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Ron Carter -

Discussion in 'Bassists [DB]' started by keithconn, Feb 11, 2002.


  1. Insane! I saw him play this past weekend(opening?) for Mike Stern at the Iridium in NYC. He was nothing short of amazing!

    He went through a Miles tune or two, my funny valentine, and a little more ... Simply one crazy bassist! A ledgend...
     
  2. lermgalieu

    lermgalieu Supporting Member

    Apr 27, 2000
    Palo Alto, CA
    On a related note - I am working my way through his book right now - he definitely explains things well. I just started through it, but the thing I have already noticed is how he takes a 'simplified' (not basic) progression and shows how to evolve it with non-harmonic tones and concurrently how additional chords can be added to support those passing tones. I always appreciate that because it is too easy to just say "and this is where a flat 5 should be subbed in" - Carter actually gets into WHY a flat 5 should be subbed in, although ultimately his explanation comes down to adding "flavor" - that's cool though. At first I was disconcerted to see him have the same exercise (same notes) 4 times in a row until I realized how he was charting a subtle evolution, the kind of evolution that musicians often take for granted jamming something out..

    I could go on..damn I would love to see this man play. Listening to Freddie Hubbard's "Red Clay" right now with some absolutely fantastic bass playing by the man himself.
     
  3. GroovyJazz

    GroovyJazz

    Dec 1, 2001
    Rochester NY
    Yeah. I live down the road from Eastmen school of music and he came by here a few months ago to do a show because he used to go to school there. I saw that around noon he was doing a sort of seminar thing that was open to the public so I skipped school and went. Man it was cool. He was just standin up there like 10 feet from me and he started off with this really really amazing solo. It was beautiful, everyone was silent and is was amazing. Man. Then he just talked about jazz. Not the technical stuff, just about the good old days with Miles and what he personally did. It was really cool to hear his own perspective. He got ****in pissed when someone asked him "Do You think Miles turned his back on the jazz scene?" He just said, "Does a conductor turn his back to the audience when he begins a song?" and that was it. He was answering all sorts of great questions and saying all this stuff. It was a great thing to experience. He is an amazing player.
     
  4. olivier

    olivier

    Dec 17, 1999
    Paris, France
    Saw Ron Carter on Feb 28th in Terrasa, near Barcelona (Spain), with Keny Baron and Bill Cobham. These guys do have incredible chops, but it was ONE OF THE WORST PERFORMANCE I EVER SAW. A one hour show for 30 euros: big reapoff. Bad sound since the drums were the loudest , then the bass, then the piano. The impression was that the guys did not want to play together. If this show comes in your town, save your money.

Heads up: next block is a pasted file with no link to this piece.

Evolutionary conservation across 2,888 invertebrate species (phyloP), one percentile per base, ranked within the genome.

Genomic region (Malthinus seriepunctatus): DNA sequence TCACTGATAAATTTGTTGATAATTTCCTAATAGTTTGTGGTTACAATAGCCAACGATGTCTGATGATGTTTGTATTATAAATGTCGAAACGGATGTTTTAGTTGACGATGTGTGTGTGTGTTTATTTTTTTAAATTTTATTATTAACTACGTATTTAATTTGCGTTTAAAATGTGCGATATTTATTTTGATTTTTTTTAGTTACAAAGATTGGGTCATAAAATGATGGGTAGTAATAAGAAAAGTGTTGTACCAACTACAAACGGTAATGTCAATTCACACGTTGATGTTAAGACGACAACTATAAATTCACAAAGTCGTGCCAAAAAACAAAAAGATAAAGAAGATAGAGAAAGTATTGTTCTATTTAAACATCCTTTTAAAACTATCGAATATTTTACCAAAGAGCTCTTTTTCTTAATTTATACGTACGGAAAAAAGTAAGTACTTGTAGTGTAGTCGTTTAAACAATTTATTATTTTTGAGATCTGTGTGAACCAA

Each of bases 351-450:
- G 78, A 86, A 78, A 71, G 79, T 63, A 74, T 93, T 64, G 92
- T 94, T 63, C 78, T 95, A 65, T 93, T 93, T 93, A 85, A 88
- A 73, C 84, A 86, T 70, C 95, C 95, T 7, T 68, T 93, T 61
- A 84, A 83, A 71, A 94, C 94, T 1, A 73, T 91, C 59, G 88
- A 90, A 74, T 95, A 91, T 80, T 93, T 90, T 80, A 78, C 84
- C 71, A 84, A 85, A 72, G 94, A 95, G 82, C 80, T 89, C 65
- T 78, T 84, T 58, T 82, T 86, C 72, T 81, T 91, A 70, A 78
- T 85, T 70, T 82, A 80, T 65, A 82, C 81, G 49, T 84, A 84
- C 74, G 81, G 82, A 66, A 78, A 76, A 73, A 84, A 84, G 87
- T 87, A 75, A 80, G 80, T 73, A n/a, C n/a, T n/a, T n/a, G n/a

5. lermgalieu

    lermgalieu Supporting Member

    Apr 27, 2000
    Palo Alto, CA
    Does Billy Cobham still play like a rock star with the double kick drum and all that? I am not a fan of that take on fusion drumming...
     
  6. olivier

    olivier

    Dec 17, 1999
    Paris, France
    It is Bill Cobham's gig and he calls it the Art of Three. Last nite I listened to the cd that they sell at the show: the guys are not together. I would tend to blame it on RC who tries too much to be hip, but its BC's show and he should set the pace. I think this is a good counter exemple of what Ed Fuqua advocates as strait, simple walk with quarter notes.
     
  7. lermgalieu

    lermgalieu Supporting Member

    Apr 27, 2000
    Palo Alto, CA
    I am frankly surprised RC is playing with Cobham - nothing against either of them, but it just seems like they wouldn't feed off of each other..
     
  8. Sam Sherry

    Sam Sherry Inadvertent Microtonalist Supporting Member

    Sep 26, 2001
    Portland, ME
    Euphonic Audio "Player"
    They did studio work together in the 70s -- for instance, those infamous Creed Taylor dates.

    My musical aim is toward modern jazz, but Billy Cobham is one of my musical heroes. The "Crosswind" LP highlights his complex and substantial compositions, written for a front-line of Mike Brecker, Randy Brecker, Garnett Brown and John Abercrombie.

    (You're right, though, none of those tunes try to swing.)
     
  9. lermgalieu

    lermgalieu Supporting Member

    Apr 27, 2000
    Palo Alto, CA
    I franly haven't heard enough Cobham to know - all I really own is Spectrum. Which I really like parts of actually - its just as you say, he doesn't try to swing.